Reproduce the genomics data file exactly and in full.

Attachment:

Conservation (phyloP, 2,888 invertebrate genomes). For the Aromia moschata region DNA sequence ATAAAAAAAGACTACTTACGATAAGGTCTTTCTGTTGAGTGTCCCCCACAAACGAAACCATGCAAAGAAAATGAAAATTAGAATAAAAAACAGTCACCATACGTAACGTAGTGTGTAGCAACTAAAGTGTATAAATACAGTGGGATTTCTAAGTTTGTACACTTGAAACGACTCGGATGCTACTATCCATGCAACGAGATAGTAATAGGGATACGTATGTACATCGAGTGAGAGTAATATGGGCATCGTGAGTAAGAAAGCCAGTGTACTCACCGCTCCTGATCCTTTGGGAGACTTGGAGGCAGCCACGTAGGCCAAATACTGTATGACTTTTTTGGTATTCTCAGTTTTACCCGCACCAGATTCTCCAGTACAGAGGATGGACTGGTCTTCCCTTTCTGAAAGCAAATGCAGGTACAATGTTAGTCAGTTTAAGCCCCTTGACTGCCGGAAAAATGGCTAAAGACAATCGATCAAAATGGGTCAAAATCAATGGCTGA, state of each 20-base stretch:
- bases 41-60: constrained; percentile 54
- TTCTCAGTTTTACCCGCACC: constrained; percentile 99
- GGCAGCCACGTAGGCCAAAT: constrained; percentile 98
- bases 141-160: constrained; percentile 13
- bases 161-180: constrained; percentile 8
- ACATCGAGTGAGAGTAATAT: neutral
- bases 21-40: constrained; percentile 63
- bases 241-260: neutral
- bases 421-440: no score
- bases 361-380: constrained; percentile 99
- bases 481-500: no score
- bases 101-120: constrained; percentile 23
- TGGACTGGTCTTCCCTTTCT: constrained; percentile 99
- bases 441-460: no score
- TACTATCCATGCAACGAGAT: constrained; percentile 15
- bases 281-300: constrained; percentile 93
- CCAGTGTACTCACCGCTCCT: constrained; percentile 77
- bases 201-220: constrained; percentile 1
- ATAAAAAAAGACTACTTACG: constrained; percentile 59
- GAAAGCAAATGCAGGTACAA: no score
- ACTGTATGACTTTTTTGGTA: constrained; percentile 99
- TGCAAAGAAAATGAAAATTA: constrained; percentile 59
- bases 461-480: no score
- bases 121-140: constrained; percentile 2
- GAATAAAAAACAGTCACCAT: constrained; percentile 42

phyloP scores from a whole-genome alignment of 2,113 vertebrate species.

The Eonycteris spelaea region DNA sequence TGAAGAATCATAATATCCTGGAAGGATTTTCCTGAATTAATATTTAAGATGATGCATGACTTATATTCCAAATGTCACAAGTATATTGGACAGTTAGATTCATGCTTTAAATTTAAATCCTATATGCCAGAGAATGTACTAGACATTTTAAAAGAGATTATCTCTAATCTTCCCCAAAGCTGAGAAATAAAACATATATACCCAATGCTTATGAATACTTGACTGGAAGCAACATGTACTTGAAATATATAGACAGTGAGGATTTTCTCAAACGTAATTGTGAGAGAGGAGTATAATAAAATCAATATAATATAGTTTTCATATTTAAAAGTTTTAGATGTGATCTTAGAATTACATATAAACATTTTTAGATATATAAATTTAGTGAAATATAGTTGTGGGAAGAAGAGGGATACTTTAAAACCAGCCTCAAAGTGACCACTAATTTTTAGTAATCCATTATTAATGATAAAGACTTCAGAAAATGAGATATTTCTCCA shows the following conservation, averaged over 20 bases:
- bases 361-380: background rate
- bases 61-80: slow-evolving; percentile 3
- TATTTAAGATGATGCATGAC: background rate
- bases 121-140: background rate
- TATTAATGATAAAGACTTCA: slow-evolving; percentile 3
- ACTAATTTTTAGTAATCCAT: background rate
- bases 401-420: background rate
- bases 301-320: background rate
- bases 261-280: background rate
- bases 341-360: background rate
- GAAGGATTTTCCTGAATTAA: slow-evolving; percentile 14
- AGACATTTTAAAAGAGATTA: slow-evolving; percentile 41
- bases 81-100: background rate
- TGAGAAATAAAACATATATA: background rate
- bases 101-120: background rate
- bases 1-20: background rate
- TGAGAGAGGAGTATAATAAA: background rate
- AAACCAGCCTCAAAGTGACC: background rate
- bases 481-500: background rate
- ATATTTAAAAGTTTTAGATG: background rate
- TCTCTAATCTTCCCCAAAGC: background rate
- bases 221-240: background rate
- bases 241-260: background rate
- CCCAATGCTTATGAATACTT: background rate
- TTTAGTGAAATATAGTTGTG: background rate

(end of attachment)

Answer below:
Conservation (phyloP, 2,888 invertebrate genomes). For the Aromia moschata region DNA sequence ATAAAAAAAGACTACTTACGATAAGGTCTTTCTGTTGAGTGTCCCCCACAAACGAAACCATGCAAAGAAAATGAAAATTAGAATAAAAAACAGTCACCATACGTAACGTAGTGTGTAGCAACTAAAGTGTATAAATACAGTGGGATTTCTAAGTTTGTACACTTGAAACGACTCGGATGCTACTATCCATGCAACGAGATAGTAATAGGGATACGTATGTACATCGAGTGAGAGTAATATGGGCATCGTGAGTAAGAAAGCCAGTGTACTCACCGCTCCTGATCCTTTGGGAGACTTGGAGGCAGCCACGTAGGCCAAATACTGTATGACTTTTTTGGTATTCTCAGTTTTACCCGCACCAGATTCTCCAGTACAGAGGATGGACTGGTCTTCCCTTTCTGAAAGCAAATGCAGGTACAATGTTAGTCAGTTTAAGCCCCTTGACTGCCGGAAAAATGGCTAAAGACAATCGATCAAAATGGGTCAAAATCAATGGCTGA, state of each 20-base stretch:
- bases 41-60: constrained; percentile 54
- TTCTCAGTTTTACCCGCACC: constrained; percentile 99
- GGCAGCCACGTAGGCCAAAT: constrained; percentile 98
- bases 141-160: constrained; percentile 13
- bases 161-180: constrained; percentile 8
- ACATCGAGTGAGAGTAATAT: neutral
- bases 21-40: constrained; percentile 63
- bases 241-260: neutral
- bases 421-440: no score
- bases 361-380: constrained; percentile 99
- bases 481-500: no score
- bases 101-120: constrained; percentile 23
- TGGACTGGTCTTCCCTTTCT: constrained; percentile 99
- bases 441-460: no score
- TACTATCCATGCAACGAGAT: constrained; percentile 15
- bases 281-300: constrained; percentile 93
- CCAGTGTACTCACCGCTCCT: constrained; percentile 77
- bases 201-220: constrained; percentile 1
- ATAAAAAAAGACTACTTACG: constrained; percentile 59
- GAAAGCAAATGCAGGTACAA: no score
- ACTGTATGACTTTTTTGGTA: constrained; percentile 99
- TGCAAAGAAAATGAAAATTA: constrained; percentile 59
- bases 461-480: no score
- bases 121-140: constrained; percentile 2
- GAATAAAAAACAGTCACCAT: constrained; percentile 42

phyloP scores from a whole-genome alignment of 2,113 vertebrate species.

The Eonycteris spelaea region DNA sequence TGAAGAATCATAATATCCTGGAAGGATTTTCCTGAATTAATATTTAAGATGATGCATGACTTATATTCCAAATGTCACAAGTATATTGGACAGTTAGATTCATGCTTTAAATTTAAATCCTATATGCCAGAGAATGTACTAGACATTTTAAAAGAGATTATCTCTAATCTTCCCCAAAGCTGAGAAATAAAACATATATACCCAATGCTTATGAATACTTGACTGGAAGCAACATGTACTTGAAATATATAGACAGTGAGGATTTTCTCAAACGTAATTGTGAGAGAGGAGTATAATAAAATCAATATAATATAGTTTTCATATTTAAAAGTTTTAGATGTGATCTTAGAATTACATATAAACATTTTTAGATATATAAATTTAGTGAAATATAGTTGTGGGAAGAAGAGGGATACTTTAAAACCAGCCTCAAAGTGACCACTAATTTTTAGTAATCCATTATTAATGATAAAGACTTCAGAAAATGAGATATTTCTCCA shows the following conservation, averaged over 20 bases:
- bases 361-380: background rate
- bases 61-80: slow-evolving; percentile 3
- TATTTAAGATGATGCATGAC: background rate
- bases 121-140: background rate
- TATTAATGATAAAGACTTCA: slow-evolving; percentile 3
- ACTAATTTTTAGTAATCCAT: background rate
- bases 401-420: background rate
- bases 301-320: background rate
- bases 261-280: background rate
- bases 341-360: background rate
- GAAGGATTTTCCTGAATTAA: slow-evolving; percentile 14
- AGACATTTTAAAAGAGATTA: slow-evolving; percentile 41
- bases 81-100: background rate
- TGAGAAATAAAACATATATA: background rate
- bases 101-120: background rate
- bases 1-20: background rate
- TGAGAGAGGAGTATAATAAA: background rate
- AAACCAGCCTCAAAGTGACC: background rate
- bases 481-500: background rate
- ATATTTAAAAGTTTTAGATG: background rate
- TCTCTAATCTTCCCCAAAGC: background rate
- bases 221-240: background rate
- bases 241-260: background rate
- CCCAATGCTTATGAATACTT: background rate
- TTTAGTGAAATATAGTTGTG: background rate